The trade market has been set to a degree by the Erik Gudbranson trade from the Florida Panthers to the Vancouver Canucks on Wednesday night with Jim Benning giving up a Grade-A center prospect in Jared McCann, a second-round pick and a fourth-round pick in exchange for the 24-year-old top-four defenseman. Per a hockey source with knowledge of the situation, the Bruins were not involved in any talks for the towering Gudbranso. It sounded like the Panthers and Canucks were pretty locked in with each other on making a deal.

That’s an unfortunate product of Boston not being able to match up with the available center prospect that might have interested Florida and having dealt some of those 2016 draft picks on fruitless deadline rental deals for Lee Stempniak and Liles.

So, how difficult will it be to land Kevin Shattenkirk, or Jacob Trouba, or Sami Vatanen, or Tyson Barrie, or any other mobile blueliner able to play big minutes, move pucks and survive against the other team’s best offensive players while being sheltered defensively by Zdeno Chara?

“Time will tell on that one, you know? Either through free agency or through acquisition, it’s a matter of finding a trading partner or finding a match in the marketplace. We’re going to be aggressive,” said Sweeney. “We certainly have identified, we had our pro meetings … I’m not going to give my whole plan out to you today. But we have areas that we want to address in the depth of our organization more likely in the forward position, either on the right wing or the center, or again on the backend. We’re exploring a bunch of different things trade-wise. It’s difficult in this league, but I think that we’re in the position with two first-round picks to be either selecting really good players or to be in the marketplace.”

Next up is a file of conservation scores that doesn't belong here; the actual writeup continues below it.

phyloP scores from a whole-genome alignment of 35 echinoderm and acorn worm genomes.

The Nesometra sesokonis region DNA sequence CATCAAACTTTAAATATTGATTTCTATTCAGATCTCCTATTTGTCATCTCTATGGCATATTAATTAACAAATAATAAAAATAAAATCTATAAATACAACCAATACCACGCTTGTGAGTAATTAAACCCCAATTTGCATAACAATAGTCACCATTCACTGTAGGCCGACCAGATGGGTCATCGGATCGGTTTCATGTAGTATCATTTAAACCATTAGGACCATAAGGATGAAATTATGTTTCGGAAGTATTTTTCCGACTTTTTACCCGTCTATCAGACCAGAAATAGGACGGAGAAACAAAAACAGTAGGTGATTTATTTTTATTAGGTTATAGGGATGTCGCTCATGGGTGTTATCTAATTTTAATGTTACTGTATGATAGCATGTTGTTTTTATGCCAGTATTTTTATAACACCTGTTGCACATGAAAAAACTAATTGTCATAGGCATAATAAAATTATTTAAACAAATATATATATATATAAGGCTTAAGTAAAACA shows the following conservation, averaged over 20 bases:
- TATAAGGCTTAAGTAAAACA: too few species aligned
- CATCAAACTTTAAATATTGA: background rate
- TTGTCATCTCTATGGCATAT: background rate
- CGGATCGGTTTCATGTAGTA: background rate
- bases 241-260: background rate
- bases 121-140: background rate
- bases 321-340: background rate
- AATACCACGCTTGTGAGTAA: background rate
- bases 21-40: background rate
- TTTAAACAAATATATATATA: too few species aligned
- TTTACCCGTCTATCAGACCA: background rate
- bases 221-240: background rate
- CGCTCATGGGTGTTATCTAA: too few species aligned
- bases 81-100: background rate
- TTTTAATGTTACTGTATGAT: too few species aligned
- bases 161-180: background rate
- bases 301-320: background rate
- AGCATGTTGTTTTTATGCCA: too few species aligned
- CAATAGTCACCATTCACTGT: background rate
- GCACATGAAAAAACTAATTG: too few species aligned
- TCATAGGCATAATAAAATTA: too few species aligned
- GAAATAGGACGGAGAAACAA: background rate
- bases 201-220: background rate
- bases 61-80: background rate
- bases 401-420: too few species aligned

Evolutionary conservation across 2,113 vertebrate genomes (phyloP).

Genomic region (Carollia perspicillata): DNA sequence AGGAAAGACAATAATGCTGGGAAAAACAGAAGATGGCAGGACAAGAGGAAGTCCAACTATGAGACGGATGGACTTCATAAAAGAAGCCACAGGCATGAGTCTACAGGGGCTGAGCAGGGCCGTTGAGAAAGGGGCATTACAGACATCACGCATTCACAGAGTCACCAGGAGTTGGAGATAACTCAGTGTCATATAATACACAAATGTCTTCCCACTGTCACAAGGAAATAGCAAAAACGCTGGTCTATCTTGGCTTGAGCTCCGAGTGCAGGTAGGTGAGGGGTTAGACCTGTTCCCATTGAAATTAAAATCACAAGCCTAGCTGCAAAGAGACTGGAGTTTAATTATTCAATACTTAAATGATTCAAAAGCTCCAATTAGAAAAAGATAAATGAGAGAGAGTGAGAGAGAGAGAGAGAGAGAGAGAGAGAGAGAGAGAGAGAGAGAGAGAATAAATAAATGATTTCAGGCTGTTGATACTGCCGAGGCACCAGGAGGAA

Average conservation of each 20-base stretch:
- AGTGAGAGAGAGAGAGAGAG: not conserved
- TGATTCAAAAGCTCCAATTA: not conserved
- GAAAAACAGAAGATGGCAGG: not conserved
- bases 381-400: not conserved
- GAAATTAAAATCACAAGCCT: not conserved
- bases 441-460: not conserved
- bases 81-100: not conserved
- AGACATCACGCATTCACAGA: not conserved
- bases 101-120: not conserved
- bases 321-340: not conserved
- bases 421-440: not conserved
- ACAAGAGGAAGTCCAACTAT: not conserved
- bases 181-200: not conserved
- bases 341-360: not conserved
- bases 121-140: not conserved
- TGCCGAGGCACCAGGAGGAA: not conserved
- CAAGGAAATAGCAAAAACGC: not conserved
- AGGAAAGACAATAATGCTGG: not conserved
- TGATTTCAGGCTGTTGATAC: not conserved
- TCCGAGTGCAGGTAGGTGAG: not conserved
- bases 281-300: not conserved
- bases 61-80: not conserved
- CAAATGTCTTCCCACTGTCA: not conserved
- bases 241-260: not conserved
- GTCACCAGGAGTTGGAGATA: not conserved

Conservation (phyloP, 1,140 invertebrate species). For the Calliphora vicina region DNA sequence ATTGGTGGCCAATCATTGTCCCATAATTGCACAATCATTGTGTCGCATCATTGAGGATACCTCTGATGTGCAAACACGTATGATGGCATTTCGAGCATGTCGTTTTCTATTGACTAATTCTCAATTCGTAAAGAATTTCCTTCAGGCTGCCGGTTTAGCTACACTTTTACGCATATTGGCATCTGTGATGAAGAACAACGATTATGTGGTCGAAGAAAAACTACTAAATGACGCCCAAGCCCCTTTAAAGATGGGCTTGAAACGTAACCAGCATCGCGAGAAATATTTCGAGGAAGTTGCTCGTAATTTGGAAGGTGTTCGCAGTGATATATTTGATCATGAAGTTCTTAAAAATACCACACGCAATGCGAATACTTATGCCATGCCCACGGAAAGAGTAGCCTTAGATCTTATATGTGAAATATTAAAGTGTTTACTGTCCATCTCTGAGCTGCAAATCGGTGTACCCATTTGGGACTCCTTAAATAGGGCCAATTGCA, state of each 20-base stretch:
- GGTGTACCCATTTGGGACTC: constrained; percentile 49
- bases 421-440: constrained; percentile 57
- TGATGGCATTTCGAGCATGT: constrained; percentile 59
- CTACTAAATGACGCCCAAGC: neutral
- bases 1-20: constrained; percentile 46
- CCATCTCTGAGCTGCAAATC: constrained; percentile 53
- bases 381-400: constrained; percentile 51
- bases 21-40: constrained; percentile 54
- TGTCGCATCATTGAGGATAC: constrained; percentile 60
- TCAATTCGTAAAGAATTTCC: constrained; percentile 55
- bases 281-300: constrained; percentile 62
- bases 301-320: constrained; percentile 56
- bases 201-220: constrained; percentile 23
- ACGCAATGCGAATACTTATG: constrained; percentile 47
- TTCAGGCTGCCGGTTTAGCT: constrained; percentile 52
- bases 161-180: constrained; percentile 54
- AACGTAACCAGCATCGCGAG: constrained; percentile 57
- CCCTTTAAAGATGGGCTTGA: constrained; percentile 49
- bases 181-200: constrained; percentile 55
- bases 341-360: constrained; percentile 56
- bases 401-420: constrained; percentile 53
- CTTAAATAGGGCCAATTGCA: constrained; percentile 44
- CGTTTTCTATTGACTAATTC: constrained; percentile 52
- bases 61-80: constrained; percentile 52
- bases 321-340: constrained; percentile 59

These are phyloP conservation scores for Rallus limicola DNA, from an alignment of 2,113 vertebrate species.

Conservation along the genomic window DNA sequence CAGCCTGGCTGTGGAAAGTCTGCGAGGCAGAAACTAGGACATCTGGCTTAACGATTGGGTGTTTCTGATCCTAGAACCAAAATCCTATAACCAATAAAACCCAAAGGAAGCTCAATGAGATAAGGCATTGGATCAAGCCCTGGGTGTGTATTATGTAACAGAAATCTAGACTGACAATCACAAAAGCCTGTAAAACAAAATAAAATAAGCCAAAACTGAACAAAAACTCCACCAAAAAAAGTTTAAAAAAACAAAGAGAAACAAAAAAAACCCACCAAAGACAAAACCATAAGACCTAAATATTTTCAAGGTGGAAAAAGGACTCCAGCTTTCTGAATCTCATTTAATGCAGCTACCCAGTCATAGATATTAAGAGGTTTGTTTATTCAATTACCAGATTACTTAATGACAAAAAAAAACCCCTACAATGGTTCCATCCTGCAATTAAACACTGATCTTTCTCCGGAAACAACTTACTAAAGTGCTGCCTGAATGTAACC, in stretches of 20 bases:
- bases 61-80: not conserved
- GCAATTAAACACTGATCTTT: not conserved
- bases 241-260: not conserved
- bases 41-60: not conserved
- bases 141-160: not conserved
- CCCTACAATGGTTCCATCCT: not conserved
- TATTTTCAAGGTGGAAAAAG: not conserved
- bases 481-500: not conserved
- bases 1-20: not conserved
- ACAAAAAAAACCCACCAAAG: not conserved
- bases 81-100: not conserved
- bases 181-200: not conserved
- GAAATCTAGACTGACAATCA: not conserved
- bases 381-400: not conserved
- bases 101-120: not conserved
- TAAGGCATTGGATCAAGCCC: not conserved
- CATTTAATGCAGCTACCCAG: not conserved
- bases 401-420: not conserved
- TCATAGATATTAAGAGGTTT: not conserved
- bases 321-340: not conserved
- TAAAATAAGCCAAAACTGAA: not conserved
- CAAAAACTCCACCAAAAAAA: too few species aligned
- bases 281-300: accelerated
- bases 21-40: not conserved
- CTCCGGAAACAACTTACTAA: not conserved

The Bruins had better hope it’s a miracle-working puck-mover that they bring to Boston because otherwise they are on course for bringing back the same old sorry usual suspects from last season. Miller and Adam McQuaid will be taking up a combined $5.25 million on the salary cap, Krug will have a salary in the range of $5 million per season after watching the B’s largesse in the Miller deal and both Chara and Seidenberg will trudge on as proud, aging warriors well on the back end of their careers after outstanding service in Boston.

That means many defenders, including Joe Morrow and Colin Miller, return. Defense was the clear weakness on the team, which finished 19th in the NHL after being in the bottom third of the league pretty much all season. It was inarguably the worst defensive group of Claude Julien’s 10-year tenure with the Bruins and had major difficulties in all areas ranging from tape-to-tape passes, to coverage breakdowns and good, old-fashioned lost battles in all of the danger areas.

So, with the plan to add one high-caliber “transitional defenseman” already laid out, it’s clear the B’s belief is that will be enough to substantially improve things on the ice.